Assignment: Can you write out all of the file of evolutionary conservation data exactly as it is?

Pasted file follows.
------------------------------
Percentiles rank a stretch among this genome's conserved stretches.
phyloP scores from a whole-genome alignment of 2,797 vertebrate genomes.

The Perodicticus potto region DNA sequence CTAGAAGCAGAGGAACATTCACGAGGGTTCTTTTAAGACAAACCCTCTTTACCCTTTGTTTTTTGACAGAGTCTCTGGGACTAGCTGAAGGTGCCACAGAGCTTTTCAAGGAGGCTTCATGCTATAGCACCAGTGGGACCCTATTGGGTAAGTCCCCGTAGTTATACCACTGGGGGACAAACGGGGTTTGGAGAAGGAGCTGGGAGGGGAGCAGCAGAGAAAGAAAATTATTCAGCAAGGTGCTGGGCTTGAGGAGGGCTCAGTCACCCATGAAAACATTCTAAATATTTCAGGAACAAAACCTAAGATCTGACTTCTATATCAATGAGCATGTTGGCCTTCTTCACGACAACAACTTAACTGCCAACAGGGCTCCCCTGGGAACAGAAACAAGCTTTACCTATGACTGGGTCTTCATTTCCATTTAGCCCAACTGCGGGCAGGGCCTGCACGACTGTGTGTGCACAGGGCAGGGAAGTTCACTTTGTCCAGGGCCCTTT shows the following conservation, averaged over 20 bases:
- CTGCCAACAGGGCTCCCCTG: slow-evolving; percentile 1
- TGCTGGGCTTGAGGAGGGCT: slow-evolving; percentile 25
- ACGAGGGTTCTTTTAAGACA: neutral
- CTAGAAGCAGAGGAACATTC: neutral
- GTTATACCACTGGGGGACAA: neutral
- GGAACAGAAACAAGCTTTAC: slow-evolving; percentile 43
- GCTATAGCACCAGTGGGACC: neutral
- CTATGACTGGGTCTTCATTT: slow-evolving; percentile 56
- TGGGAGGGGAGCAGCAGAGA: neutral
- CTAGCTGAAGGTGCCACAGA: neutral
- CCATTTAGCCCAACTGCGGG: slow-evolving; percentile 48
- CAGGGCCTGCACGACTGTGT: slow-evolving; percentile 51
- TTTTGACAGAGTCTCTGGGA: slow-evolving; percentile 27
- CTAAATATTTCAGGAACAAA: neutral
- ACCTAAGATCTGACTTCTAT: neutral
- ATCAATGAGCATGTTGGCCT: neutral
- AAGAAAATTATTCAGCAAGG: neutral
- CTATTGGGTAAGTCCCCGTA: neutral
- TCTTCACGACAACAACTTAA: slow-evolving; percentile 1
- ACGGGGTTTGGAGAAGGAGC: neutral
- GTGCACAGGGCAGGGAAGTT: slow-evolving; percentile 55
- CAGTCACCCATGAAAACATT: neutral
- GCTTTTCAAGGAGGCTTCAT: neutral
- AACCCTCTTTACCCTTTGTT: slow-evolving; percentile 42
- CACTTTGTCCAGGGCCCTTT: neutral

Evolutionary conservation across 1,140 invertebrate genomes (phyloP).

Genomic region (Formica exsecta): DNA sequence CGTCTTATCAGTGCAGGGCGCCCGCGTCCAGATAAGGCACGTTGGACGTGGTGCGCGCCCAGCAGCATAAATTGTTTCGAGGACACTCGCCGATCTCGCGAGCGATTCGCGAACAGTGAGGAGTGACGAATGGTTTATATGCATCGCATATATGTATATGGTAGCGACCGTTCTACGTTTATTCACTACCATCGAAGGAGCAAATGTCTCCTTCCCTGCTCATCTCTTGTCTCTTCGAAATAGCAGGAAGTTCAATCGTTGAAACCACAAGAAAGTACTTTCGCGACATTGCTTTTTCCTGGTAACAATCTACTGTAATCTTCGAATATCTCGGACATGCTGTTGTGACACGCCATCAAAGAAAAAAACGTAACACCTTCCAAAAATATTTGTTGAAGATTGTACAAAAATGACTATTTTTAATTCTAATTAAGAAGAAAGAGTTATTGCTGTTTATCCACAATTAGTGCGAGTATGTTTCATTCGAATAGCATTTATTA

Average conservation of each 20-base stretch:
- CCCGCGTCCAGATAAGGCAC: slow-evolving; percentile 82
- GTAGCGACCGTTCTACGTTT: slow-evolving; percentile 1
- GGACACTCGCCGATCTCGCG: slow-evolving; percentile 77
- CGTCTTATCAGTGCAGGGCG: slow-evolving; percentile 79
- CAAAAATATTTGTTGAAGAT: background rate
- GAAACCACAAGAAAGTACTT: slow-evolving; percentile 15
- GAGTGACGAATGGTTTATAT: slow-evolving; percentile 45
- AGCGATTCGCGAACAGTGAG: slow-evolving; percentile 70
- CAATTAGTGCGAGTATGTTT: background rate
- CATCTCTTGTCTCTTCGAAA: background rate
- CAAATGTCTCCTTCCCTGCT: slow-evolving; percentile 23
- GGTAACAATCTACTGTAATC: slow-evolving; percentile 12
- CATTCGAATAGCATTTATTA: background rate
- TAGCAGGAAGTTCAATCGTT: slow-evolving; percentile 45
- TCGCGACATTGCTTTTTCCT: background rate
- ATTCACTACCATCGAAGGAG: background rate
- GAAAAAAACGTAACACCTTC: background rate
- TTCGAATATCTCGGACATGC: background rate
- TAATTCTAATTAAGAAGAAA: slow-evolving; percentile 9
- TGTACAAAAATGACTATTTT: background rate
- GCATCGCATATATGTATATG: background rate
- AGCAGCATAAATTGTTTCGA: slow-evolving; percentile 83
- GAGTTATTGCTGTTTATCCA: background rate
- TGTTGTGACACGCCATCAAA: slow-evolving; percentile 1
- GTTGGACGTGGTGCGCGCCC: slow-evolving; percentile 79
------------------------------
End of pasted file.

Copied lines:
Percentiles rank a stretch among this genome's conserved stretches.
phyloP scores from a whole-genome alignment of 2,797 vertebrate genomes.

The Perodicticus potto region DNA sequence CTAGAAGCAGAGGAACATTCACGAGGGTTCTTTTAAGACAAACCCTCTTTACCCTTTGTTTTTTGACAGAGTCTCTGGGACTAGCTGAAGGTGCCACAGAGCTTTTCAAGGAGGCTTCATGCTATAGCACCAGTGGGACCCTATTGGGTAAGTCCCCGTAGTTATACCACTGGGGGACAAACGGGGTTTGGAGAAGGAGCTGGGAGGGGAGCAGCAGAGAAAGAAAATTATTCAGCAAGGTGCTGGGCTTGAGGAGGGCTCAGTCACCCATGAAAACATTCTAAATATTTCAGGAACAAAACCTAAGATCTGACTTCTATATCAATGAGCATGTTGGCCTTCTTCACGACAACAACTTAACTGCCAACAGGGCTCCCCTGGGAACAGAAACAAGCTTTACCTATGACTGGGTCTTCATTTCCATTTAGCCCAACTGCGGGCAGGGCCTGCACGACTGTGTGTGCACAGGGCAGGGAAGTTCACTTTGTCCAGGGCCCTTT shows the following conservation, averaged over 20 bases:
- CTGCCAACAGGGCTCCCCTG: slow-evolving; percentile 1
- TGCTGGGCTTGAGGAGGGCT: slow-evolving; percentile 25
- ACGAGGGTTCTTTTAAGACA: neutral
- CTAGAAGCAGAGGAACATTC: neutral
- GTTATACCACTGGGGGACAA: neutral
- GGAACAGAAACAAGCTTTAC: slow-evolving; percentile 43
- GCTATAGCACCAGTGGGACC: neutral
- CTATGACTGGGTCTTCATTT: slow-evolving; percentile 56
- TGGGAGGGGAGCAGCAGAGA: neutral
- CTAGCTGAAGGTGCCACAGA: neutral
- CCATTTAGCCCAACTGCGGG: slow-evolving; percentile 48
- CAGGGCCTGCACGACTGTGT: slow-evolving; percentile 51
- TTTTGACAGAGTCTCTGGGA: slow-evolving; percentile 27
- CTAAATATTTCAGGAACAAA: neutral
- ACCTAAGATCTGACTTCTAT: neutral
- ATCAATGAGCATGTTGGCCT: neutral
- AAGAAAATTATTCAGCAAGG: neutral
- CTATTGGGTAAGTCCCCGTA: neutral
- TCTTCACGACAACAACTTAA: slow-evolving; percentile 1
- ACGGGGTTTGGAGAAGGAGC: neutral
- GTGCACAGGGCAGGGAAGTT: slow-evolving; percentile 55
- CAGTCACCCATGAAAACATT: neutral
- GCTTTTCAAGGAGGCTTCAT: neutral
- AACCCTCTTTACCCTTTGTT: slow-evolving; percentile 42
- CACTTTGTCCAGGGCCCTTT: neutral

Evolutionary conservation across 1,140 invertebrate genomes (phyloP).

Genomic region (Formica exsecta): DNA sequence CGTCTTATCAGTGCAGGGCGCCCGCGTCCAGATAAGGCACGTTGGACGTGGTGCGCGCCCAGCAGCATAAATTGTTTCGAGGACACTCGCCGATCTCGCGAGCGATTCGCGAACAGTGAGGAGTGACGAATGGTTTATATGCATCGCATATATGTATATGGTAGCGACCGTTCTACGTTTATTCACTACCATCGAAGGAGCAAATGTCTCCTTCCCTGCTCATCTCTTGTCTCTTCGAAATAGCAGGAAGTTCAATCGTTGAAACCACAAGAAAGTACTTTCGCGACATTGCTTTTTCCTGGTAACAATCTACTGTAATCTTCGAATATCTCGGACATGCTGTTGTGACACGCCATCAAAGAAAAAAACGTAACACCTTCCAAAAATATTTGTTGAAGATTGTACAAAAATGACTATTTTTAATTCTAATTAAGAAGAAAGAGTTATTGCTGTTTATCCACAATTAGTGCGAGTATGTTTCATTCGAATAGCATTTATTA

Average conservation of each 20-base stretch:
- CCCGCGTCCAGATAAGGCAC: slow-evolving; percentile 82
- GTAGCGACCGTTCTACGTTT: slow-evolving; percentile 1
- GGACACTCGCCGATCTCGCG: slow-evolving; percentile 77
- CGTCTTATCAGTGCAGGGCG: slow-evolving; percentile 79
- CAAAAATATTTGTTGAAGAT: background rate
- GAAACCACAAGAAAGTACTT: slow-evolving; percentile 15
- GAGTGACGAATGGTTTATAT: slow-evolving; percentile 45
- AGCGATTCGCGAACAGTGAG: slow-evolving; percentile 70
- CAATTAGTGCGAGTATGTTT: background rate
- CATCTCTTGTCTCTTCGAAA: background rate
- CAAATGTCTCCTTCCCTGCT: slow-evolving; percentile 23
- GGTAACAATCTACTGTAATC: slow-evolving; percentile 12
- CATTCGAATAGCATTTATTA: background rate
- TAGCAGGAAGTTCAATCGTT: slow-evolving; percentile 45
- TCGCGACATTGCTTTTTCCT: background rate
- ATTCACTACCATCGAAGGAG: background rate
- GAAAAAAACGTAACACCTTC: background rate
- TTCGAATATCTCGGACATGC: background rate
- TAATTCTAATTAAGAAGAAA: slow-evolving; percentile 9
- TGTACAAAAATGACTATTTT: background rate
- GCATCGCATATATGTATATG: background rate
- AGCAGCATAAATTGTTTCGA: slow-evolving; percentile 83
- GAGTTATTGCTGTTTATCCA: background rate
- TGTTGTGACACGCCATCAAA: slow-evolving; percentile 1
- GTTGGACGTGGTGCGCGCCC: slow-evolving; percentile 79